SW Q&A: Development Academy debutants PWSI eager to seize opportunity
On Saturday afternoon Prince William Soccer, Inc. will mark a piece of club history as they play their first-ever match in the U.S. Soccer Development Academy, a major milestone in the Northern Virginia club’s rise from recreation-oriented league to regional youth powerhouse.
Led by the club’s Director of Soccer and DA head coach Mike Cullina, PWSI will host Bethesda-Olney at their Howison Park home in their opening match in the DA’s Under-13/14 age group. And while the Courage are only competing in the DA’s youngest bracket for now, they hold long-term ambitions of becoming full members on par with B-O, D.C. United and other major clubs across the Mid-Atlantic.
Designed and operated by the U.S. Soccer Federation to gather and groom the nation’s top youth players for future professional and national-team careers, the DA has rapidly become the most selective youth competition in the U.S. and Canada and PWSI’s entry is the product of a long quest to prove their developmental credentials.
While they can expect to face a steep learning curve in terms of competition, Cullina and his staff are eager to see how their growing player pool – which has already sent several prospects to United and other top area programs – handles the new challenge. SoccerWire.com spoke in depth with Cullina about the move to the DA earlier this year.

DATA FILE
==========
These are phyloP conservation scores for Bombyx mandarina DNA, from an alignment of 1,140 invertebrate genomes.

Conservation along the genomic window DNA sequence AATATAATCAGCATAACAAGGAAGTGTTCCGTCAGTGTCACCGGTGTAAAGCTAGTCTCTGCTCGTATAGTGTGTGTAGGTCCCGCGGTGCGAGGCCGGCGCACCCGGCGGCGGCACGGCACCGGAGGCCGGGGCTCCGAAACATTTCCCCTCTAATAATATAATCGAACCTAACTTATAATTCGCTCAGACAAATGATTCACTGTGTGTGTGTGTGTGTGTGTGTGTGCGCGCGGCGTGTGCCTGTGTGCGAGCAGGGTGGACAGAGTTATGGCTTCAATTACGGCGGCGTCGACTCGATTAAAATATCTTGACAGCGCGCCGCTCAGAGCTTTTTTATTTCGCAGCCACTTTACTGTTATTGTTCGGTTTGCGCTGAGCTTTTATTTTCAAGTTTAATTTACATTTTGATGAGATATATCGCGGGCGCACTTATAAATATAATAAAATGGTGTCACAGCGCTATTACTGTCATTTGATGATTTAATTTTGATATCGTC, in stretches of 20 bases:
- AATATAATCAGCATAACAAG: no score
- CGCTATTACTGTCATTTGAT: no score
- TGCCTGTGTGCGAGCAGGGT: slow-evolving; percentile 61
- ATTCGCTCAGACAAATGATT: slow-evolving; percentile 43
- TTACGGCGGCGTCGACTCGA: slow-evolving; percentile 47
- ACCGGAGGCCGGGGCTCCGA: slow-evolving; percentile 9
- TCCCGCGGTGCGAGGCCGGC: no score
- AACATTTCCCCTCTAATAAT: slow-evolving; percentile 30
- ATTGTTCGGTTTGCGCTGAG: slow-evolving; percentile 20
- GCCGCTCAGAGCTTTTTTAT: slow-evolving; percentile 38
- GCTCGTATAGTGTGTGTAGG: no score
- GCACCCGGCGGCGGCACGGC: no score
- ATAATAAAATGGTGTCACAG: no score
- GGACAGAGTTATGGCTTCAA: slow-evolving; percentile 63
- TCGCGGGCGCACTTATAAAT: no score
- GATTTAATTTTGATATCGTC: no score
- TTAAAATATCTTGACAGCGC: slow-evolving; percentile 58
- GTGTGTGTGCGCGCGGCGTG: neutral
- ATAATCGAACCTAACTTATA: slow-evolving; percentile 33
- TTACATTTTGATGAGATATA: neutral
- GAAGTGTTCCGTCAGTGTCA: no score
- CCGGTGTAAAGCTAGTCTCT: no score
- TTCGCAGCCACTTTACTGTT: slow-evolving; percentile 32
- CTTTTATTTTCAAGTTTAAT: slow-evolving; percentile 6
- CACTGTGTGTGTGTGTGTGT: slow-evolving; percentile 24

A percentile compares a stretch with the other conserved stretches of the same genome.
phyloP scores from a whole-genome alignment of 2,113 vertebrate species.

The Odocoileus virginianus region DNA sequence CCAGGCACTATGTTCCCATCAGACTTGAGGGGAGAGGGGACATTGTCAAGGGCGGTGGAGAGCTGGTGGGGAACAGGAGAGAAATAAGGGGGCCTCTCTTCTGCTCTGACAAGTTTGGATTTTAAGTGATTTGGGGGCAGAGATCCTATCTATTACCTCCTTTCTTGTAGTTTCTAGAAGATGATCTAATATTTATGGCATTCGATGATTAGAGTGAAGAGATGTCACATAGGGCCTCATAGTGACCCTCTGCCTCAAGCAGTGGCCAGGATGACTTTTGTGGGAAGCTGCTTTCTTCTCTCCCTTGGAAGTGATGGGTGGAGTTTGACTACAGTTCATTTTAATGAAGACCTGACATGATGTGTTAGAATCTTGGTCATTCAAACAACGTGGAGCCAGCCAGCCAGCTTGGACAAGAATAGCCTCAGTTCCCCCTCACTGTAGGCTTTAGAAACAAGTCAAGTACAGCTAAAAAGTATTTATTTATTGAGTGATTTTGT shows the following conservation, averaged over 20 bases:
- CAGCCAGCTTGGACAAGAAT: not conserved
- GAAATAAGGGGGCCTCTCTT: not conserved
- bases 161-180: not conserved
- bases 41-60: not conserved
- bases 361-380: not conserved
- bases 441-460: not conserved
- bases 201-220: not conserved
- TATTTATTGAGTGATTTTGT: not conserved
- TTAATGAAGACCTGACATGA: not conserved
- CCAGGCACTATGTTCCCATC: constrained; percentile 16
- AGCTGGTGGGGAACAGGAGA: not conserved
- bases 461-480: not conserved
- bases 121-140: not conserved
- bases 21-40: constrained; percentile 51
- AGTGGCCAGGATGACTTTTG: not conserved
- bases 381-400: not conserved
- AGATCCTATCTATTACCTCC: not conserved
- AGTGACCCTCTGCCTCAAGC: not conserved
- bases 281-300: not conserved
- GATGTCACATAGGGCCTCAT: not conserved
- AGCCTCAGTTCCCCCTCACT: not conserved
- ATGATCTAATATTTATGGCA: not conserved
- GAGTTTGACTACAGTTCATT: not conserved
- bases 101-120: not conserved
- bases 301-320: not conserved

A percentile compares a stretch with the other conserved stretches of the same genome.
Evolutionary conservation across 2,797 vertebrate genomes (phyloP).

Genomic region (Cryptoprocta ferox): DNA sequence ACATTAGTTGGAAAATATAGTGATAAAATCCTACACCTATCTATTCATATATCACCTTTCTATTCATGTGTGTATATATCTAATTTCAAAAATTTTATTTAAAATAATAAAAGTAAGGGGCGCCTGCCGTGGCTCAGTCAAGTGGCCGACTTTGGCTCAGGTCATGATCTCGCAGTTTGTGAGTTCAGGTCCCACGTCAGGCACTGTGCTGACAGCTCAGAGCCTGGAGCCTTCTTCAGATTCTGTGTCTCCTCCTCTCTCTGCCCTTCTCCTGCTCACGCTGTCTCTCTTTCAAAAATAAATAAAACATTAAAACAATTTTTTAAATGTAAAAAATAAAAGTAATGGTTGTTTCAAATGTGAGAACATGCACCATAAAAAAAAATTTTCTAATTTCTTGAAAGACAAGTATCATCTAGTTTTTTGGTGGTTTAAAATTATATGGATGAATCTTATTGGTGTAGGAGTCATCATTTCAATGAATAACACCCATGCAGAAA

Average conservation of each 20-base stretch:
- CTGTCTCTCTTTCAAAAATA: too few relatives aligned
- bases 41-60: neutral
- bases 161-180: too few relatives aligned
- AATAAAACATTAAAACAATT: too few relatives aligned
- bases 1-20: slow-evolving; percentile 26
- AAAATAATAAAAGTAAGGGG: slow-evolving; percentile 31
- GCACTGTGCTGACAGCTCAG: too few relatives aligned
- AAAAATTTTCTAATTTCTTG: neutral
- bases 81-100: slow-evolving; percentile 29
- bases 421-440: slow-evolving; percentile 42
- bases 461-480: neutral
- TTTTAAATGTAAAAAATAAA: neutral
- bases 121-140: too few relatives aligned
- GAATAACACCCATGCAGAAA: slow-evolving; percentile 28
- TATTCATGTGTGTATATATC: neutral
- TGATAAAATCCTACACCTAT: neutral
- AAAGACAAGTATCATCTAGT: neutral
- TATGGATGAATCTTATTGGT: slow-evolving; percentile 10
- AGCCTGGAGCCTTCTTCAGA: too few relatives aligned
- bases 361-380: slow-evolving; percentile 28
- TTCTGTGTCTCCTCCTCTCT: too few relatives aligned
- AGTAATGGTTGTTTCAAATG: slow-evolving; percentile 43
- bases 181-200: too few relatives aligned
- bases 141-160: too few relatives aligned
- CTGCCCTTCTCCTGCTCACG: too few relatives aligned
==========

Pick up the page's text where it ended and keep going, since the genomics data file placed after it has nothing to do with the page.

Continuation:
SoccerWire: How did PWSI’s entry to the DA come about? What does it mean for the club?
Mike Cullina: We’re excited for the players, but it’s just one piece to the puzzle. We’re really happy about it.
I kind of championed the cause of working with U.S. Soccer, developing the application, using some past experiences to make some adjustments in our programming where our model would fit with what U.S. Soccer was looking for….it’s an ongoing process, of course. I think it’s taken pretty much the entire time I’ve been here to get to this point.
As a club, there was a transformation that started a few years ago, of becoming a bit more centralized. I think the one thing we’ve done is to further that, but be less about team-based programming and more about individual-based programming. Some of that transition is more of a challenge than others.
U.S. Soccer’s development path is, it’s an individual player that gets recruited to college or makes the high school team or gets selected in the draft, or gets an opportunity to play in Europe or gets brought into a national team. It’s not the team that does that. The team may be the vehicle for competition, the team may be the vehicle for training and development, but it’s the individual player who ultimately is on their own path.
SW: The federation is notoriously demanding about standards for DA members. What were some of the other challenges this presented to PWSI?
MC: The academy is a difficult model for many clubs to work under, because it’s a birth-year model. One of the things we did early on was to develop pre-academy training, where we are training multiple teams together: younger teams with older teams, older teams with younger teams, and providing maybe a little bit different perspective, maybe, than the teams were before, where I think each coach and each player, manager kind of looked at their team as a unique entity underneath our umbrella.
I tend to look at our players as individual members who are on teams. And I think that’s important moving forward, because development academy will certainly have an extension to the rest of our programs, but even among the 80 or clubs that are playing in the DA, even with their development programs, it’s a small percentage of the kids that are full-time players in the academy.